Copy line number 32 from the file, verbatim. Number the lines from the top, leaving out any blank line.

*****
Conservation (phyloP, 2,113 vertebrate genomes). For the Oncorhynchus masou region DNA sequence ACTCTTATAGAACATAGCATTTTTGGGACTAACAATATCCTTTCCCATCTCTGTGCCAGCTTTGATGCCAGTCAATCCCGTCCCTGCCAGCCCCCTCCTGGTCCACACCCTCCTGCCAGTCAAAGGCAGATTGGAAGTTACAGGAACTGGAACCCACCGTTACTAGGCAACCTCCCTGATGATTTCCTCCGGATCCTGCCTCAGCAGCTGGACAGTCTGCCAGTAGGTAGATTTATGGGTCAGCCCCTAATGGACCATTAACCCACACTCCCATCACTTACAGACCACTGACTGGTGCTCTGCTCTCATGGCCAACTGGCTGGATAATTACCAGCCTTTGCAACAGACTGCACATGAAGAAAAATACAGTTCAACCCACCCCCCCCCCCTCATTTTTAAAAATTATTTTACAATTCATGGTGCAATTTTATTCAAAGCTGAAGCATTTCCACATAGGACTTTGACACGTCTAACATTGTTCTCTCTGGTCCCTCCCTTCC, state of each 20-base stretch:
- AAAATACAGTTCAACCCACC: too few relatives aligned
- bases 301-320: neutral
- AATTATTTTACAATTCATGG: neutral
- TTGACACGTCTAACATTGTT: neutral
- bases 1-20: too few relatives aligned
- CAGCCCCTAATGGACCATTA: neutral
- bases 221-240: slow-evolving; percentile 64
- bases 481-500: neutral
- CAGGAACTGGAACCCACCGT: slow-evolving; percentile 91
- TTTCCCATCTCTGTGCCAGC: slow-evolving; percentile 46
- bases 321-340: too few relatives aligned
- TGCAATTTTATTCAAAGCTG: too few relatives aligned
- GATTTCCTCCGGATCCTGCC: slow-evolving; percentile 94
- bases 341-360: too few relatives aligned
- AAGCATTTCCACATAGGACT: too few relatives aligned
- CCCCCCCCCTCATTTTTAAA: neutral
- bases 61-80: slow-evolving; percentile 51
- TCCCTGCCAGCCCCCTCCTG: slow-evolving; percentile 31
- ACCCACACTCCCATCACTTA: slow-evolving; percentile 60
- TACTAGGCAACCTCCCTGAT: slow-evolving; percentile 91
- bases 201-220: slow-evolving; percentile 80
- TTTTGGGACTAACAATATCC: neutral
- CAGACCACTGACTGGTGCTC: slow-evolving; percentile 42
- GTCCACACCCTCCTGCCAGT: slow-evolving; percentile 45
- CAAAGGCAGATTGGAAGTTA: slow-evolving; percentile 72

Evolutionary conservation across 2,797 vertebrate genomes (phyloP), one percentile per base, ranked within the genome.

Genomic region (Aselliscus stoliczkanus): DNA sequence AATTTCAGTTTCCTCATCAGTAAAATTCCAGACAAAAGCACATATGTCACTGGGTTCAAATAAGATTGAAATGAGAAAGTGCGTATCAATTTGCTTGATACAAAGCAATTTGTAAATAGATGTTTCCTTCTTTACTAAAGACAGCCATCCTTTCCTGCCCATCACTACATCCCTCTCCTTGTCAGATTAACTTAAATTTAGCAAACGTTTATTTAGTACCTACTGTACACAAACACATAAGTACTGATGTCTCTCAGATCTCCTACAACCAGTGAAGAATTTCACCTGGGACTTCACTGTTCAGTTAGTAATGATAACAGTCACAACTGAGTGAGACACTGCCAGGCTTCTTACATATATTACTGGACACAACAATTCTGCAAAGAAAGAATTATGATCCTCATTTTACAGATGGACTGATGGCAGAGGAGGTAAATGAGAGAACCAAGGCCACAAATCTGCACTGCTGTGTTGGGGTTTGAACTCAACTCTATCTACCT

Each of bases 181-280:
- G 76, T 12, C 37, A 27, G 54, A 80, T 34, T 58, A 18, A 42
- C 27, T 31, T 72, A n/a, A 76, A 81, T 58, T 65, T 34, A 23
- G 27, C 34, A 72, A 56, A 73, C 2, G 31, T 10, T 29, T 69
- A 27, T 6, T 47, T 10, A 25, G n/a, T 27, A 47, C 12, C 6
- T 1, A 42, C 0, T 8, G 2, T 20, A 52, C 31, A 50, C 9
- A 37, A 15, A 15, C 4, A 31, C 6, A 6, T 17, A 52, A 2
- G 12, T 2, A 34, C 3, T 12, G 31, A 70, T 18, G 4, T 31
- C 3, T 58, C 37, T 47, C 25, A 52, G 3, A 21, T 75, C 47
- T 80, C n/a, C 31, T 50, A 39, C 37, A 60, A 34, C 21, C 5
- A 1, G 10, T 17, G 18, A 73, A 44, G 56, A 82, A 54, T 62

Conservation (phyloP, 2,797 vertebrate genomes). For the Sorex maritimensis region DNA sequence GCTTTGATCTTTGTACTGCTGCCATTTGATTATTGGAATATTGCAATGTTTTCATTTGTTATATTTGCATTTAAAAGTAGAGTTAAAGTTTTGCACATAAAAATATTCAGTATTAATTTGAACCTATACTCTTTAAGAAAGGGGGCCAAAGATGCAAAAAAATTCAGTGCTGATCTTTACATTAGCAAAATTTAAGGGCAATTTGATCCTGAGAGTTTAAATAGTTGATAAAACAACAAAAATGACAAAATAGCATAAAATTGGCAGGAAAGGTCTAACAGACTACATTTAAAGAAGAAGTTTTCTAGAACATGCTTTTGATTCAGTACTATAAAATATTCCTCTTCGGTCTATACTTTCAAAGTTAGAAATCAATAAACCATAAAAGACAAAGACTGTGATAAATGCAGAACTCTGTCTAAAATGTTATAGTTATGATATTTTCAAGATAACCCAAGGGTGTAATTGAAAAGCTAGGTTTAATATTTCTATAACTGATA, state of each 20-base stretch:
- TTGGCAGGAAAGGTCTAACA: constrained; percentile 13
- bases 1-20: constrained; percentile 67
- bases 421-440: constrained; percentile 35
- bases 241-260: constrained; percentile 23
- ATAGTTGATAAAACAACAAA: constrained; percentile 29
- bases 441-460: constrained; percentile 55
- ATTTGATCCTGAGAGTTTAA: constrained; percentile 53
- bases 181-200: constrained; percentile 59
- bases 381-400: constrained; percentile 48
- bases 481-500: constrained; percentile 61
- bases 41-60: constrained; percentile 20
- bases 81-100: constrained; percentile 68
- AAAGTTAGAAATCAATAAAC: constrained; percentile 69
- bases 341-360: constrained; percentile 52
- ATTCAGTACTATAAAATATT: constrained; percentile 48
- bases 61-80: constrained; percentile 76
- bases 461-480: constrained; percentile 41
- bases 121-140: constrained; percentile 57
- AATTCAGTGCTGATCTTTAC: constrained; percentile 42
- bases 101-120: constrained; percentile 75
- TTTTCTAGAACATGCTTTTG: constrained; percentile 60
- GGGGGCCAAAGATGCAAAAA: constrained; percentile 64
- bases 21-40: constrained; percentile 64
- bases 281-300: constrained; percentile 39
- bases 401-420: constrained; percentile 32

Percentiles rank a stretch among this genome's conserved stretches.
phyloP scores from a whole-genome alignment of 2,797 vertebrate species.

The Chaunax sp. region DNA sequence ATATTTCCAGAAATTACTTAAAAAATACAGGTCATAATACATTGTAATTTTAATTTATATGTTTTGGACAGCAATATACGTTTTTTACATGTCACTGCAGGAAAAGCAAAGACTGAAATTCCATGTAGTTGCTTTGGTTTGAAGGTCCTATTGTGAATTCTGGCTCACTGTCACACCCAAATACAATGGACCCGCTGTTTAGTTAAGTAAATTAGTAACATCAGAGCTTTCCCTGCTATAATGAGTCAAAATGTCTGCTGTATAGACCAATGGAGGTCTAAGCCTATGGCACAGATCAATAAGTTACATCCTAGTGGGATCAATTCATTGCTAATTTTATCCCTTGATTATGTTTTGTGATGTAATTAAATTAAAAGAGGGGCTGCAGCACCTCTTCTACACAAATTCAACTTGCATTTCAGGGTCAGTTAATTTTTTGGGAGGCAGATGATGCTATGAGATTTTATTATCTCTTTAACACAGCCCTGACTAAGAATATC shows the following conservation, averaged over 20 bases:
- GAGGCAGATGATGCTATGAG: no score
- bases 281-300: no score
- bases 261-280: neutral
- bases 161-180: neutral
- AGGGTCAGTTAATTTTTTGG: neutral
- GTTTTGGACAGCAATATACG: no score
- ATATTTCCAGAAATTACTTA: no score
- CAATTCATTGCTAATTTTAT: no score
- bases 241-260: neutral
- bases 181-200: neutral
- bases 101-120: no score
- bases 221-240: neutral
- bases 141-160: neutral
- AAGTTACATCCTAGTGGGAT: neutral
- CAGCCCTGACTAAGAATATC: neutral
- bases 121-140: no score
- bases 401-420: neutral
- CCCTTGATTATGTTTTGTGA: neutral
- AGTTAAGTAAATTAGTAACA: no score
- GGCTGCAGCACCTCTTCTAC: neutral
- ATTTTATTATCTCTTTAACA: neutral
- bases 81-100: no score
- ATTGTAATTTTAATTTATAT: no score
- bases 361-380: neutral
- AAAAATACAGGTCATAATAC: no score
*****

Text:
- G 27, C 34, A 72, A 56, A 73, C 2, G 31, T 10, T 29, T 69